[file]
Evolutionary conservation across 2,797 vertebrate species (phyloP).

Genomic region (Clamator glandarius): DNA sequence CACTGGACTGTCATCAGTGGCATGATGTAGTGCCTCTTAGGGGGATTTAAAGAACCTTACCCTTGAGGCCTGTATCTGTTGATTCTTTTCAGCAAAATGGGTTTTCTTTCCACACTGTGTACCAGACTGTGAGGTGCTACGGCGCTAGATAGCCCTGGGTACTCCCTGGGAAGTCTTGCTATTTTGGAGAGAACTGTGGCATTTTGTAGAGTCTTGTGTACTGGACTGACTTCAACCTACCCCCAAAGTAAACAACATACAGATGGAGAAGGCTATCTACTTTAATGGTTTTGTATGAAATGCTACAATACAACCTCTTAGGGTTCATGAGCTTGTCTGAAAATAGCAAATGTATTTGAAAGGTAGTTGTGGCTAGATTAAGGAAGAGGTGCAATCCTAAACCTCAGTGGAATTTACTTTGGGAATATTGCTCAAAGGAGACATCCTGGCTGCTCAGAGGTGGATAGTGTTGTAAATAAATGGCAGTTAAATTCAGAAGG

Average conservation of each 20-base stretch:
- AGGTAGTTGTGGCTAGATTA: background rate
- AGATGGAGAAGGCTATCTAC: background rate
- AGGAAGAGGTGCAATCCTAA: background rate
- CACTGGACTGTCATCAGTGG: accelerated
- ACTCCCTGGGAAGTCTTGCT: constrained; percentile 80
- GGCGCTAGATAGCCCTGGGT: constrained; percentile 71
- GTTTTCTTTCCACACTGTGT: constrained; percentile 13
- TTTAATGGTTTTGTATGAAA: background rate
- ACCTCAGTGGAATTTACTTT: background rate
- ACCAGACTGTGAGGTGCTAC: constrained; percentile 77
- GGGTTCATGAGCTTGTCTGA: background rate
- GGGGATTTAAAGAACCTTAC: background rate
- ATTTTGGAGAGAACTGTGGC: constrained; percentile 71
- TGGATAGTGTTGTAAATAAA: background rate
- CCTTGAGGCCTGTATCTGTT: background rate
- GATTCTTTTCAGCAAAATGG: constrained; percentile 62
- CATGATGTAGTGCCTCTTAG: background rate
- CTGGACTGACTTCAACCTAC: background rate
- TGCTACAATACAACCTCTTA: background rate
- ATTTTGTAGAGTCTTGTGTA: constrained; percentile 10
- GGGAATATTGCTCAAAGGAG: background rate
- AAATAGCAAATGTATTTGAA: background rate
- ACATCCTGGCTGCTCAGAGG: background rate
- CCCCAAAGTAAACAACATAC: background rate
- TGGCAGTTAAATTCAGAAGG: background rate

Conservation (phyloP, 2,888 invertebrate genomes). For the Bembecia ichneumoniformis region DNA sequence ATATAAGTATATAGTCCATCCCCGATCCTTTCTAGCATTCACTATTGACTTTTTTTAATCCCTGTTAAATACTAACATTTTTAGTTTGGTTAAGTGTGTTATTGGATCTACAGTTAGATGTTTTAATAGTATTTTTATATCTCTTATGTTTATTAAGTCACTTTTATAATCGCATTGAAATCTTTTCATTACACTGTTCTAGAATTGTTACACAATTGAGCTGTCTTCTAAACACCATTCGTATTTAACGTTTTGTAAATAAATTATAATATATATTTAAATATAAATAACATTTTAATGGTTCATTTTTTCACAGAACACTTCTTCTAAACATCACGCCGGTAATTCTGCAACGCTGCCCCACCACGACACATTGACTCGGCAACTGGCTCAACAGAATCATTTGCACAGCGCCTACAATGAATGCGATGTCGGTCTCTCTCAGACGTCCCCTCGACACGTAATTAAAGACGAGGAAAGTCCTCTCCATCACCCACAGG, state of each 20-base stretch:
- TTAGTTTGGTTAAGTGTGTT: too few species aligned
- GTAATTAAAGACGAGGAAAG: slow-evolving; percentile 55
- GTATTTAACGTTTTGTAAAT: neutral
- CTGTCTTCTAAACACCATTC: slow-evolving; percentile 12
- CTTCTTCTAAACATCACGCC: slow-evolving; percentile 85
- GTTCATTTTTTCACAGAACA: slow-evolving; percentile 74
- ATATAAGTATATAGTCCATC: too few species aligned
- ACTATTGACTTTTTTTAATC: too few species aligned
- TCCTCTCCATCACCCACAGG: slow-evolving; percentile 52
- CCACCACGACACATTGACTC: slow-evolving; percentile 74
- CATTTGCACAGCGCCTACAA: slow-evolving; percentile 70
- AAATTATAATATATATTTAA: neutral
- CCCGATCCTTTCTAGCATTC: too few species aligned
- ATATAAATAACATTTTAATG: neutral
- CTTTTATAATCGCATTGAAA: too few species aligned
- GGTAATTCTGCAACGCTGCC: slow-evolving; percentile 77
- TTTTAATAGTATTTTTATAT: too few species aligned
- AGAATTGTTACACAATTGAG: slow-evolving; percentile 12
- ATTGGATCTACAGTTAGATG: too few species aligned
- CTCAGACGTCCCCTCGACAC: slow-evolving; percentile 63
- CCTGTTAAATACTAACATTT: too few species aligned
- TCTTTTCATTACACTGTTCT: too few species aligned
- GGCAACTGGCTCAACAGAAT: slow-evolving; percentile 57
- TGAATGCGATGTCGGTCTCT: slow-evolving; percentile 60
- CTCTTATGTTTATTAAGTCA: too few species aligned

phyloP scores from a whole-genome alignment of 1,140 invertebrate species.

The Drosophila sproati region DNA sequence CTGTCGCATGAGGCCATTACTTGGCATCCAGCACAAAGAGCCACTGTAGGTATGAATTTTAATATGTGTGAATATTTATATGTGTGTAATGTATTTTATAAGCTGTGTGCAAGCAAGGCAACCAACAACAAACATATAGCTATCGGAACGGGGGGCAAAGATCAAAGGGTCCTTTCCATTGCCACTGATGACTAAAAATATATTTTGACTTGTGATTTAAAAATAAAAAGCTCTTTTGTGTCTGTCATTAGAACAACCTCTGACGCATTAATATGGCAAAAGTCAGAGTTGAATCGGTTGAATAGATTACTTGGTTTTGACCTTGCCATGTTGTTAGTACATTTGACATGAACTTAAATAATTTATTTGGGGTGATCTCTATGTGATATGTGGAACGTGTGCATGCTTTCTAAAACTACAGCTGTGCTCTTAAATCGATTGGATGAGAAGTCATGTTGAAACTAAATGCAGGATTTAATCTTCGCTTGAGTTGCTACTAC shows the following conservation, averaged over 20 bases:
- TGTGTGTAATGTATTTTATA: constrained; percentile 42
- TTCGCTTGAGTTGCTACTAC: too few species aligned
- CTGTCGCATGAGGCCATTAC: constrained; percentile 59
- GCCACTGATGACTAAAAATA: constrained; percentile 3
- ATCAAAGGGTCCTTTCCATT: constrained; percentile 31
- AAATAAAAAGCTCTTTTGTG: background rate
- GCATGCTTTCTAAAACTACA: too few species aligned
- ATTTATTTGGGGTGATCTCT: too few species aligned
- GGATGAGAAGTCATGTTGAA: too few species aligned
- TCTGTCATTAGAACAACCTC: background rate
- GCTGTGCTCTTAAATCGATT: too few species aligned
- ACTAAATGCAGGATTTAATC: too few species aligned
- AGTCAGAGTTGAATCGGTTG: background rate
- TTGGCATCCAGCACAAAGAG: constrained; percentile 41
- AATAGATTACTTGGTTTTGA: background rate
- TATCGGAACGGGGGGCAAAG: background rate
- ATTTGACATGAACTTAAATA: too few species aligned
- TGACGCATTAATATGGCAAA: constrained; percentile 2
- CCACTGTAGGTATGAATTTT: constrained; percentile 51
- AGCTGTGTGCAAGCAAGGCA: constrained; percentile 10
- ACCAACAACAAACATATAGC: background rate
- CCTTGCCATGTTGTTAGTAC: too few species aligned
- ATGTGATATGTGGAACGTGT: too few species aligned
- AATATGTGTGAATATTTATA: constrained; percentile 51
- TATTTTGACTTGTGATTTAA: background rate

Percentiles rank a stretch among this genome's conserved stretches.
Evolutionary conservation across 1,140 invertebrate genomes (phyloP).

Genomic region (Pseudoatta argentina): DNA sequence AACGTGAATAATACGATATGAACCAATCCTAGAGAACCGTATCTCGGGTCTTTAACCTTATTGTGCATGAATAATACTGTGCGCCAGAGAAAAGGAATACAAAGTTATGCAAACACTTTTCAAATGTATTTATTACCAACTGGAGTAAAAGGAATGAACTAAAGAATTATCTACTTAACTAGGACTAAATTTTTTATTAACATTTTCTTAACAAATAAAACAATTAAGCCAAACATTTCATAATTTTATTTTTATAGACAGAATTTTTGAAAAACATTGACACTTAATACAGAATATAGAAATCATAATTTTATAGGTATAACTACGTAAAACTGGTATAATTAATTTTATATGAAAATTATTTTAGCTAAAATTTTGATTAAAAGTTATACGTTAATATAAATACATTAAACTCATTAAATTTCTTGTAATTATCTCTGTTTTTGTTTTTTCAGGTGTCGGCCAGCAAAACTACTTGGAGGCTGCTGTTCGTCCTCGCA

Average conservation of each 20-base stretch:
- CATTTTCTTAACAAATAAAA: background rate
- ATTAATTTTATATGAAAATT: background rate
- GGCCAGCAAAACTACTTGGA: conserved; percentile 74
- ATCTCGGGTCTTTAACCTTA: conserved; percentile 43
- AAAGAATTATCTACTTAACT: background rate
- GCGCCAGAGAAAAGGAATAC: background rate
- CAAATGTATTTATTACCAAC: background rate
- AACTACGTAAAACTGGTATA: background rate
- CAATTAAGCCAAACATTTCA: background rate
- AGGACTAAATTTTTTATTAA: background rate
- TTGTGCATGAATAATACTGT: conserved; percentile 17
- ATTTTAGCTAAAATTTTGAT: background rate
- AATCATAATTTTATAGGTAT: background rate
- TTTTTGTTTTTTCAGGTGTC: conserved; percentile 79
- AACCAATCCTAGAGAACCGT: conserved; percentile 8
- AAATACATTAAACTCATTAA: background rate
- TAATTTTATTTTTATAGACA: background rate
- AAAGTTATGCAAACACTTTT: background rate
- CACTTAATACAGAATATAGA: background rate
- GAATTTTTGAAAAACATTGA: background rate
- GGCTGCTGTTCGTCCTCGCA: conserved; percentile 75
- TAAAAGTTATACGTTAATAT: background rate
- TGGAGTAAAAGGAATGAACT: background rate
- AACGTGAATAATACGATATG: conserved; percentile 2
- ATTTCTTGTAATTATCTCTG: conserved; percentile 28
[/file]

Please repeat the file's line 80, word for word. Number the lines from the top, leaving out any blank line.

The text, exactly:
- AATATGTGTGAATATTTATA: constrained; percentile 51